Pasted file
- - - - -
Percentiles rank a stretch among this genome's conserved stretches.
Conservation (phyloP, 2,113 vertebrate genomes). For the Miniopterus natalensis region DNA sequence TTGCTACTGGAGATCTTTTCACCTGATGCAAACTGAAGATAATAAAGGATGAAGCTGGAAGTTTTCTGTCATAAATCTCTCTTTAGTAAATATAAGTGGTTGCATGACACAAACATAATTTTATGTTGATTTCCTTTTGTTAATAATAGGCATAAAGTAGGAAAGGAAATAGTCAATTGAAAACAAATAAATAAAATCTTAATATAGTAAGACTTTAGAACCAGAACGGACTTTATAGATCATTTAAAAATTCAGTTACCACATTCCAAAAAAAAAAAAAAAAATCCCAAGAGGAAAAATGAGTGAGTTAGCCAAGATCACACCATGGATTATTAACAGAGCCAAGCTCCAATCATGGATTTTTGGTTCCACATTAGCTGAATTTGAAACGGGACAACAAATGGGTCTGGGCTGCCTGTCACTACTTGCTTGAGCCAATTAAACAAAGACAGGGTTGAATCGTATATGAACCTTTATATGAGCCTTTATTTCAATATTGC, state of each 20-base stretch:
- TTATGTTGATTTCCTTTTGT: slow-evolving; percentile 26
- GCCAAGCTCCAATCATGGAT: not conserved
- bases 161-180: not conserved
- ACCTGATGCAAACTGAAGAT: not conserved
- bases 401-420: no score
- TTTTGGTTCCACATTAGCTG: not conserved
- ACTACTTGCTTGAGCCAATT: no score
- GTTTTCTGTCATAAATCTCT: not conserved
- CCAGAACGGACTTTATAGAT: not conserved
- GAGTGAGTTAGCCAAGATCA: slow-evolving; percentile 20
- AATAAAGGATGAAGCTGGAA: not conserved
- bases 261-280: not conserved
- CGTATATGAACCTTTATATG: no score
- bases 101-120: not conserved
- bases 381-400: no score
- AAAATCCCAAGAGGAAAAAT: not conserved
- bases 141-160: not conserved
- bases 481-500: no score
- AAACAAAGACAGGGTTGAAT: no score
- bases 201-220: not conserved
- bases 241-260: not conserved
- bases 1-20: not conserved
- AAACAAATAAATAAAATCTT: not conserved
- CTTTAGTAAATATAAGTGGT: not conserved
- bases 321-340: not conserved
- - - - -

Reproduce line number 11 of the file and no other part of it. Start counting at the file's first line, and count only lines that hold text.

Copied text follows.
- CCAGAACGGACTTTATAGAT: not conserved